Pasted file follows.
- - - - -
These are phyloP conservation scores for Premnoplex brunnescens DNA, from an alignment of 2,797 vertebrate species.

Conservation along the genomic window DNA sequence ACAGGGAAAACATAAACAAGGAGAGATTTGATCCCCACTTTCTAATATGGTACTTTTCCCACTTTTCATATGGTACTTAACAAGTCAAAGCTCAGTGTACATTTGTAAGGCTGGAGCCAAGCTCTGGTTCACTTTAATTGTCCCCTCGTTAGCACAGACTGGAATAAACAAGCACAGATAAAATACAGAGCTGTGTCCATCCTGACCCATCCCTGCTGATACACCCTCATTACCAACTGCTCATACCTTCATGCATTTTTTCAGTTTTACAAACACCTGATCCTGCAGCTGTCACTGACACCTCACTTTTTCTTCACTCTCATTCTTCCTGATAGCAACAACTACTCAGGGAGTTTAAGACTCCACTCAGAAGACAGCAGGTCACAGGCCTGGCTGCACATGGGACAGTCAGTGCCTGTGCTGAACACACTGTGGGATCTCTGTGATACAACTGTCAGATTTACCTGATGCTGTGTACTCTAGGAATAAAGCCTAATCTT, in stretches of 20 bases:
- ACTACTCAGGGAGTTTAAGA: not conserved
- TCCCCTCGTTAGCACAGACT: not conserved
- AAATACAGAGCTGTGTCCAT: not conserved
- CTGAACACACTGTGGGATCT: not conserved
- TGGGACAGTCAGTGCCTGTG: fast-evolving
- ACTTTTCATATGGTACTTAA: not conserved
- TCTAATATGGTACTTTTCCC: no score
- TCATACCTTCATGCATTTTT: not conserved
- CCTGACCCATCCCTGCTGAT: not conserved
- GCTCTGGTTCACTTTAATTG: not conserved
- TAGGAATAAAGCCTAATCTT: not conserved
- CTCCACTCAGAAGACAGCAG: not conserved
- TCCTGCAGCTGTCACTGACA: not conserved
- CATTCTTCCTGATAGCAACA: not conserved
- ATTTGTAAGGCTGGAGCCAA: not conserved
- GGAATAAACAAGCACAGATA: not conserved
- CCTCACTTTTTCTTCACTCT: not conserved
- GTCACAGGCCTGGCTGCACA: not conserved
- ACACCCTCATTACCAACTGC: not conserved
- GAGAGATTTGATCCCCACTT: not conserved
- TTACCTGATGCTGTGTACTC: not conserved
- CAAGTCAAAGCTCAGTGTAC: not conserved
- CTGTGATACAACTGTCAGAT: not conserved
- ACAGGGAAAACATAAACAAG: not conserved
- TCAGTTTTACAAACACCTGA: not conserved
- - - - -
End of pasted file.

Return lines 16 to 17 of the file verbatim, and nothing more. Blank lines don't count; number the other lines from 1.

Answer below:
- CATTCTTCCTGATAGCAACA: not conserved
- ATTTGTAAGGCTGGAGCCAA: not conserved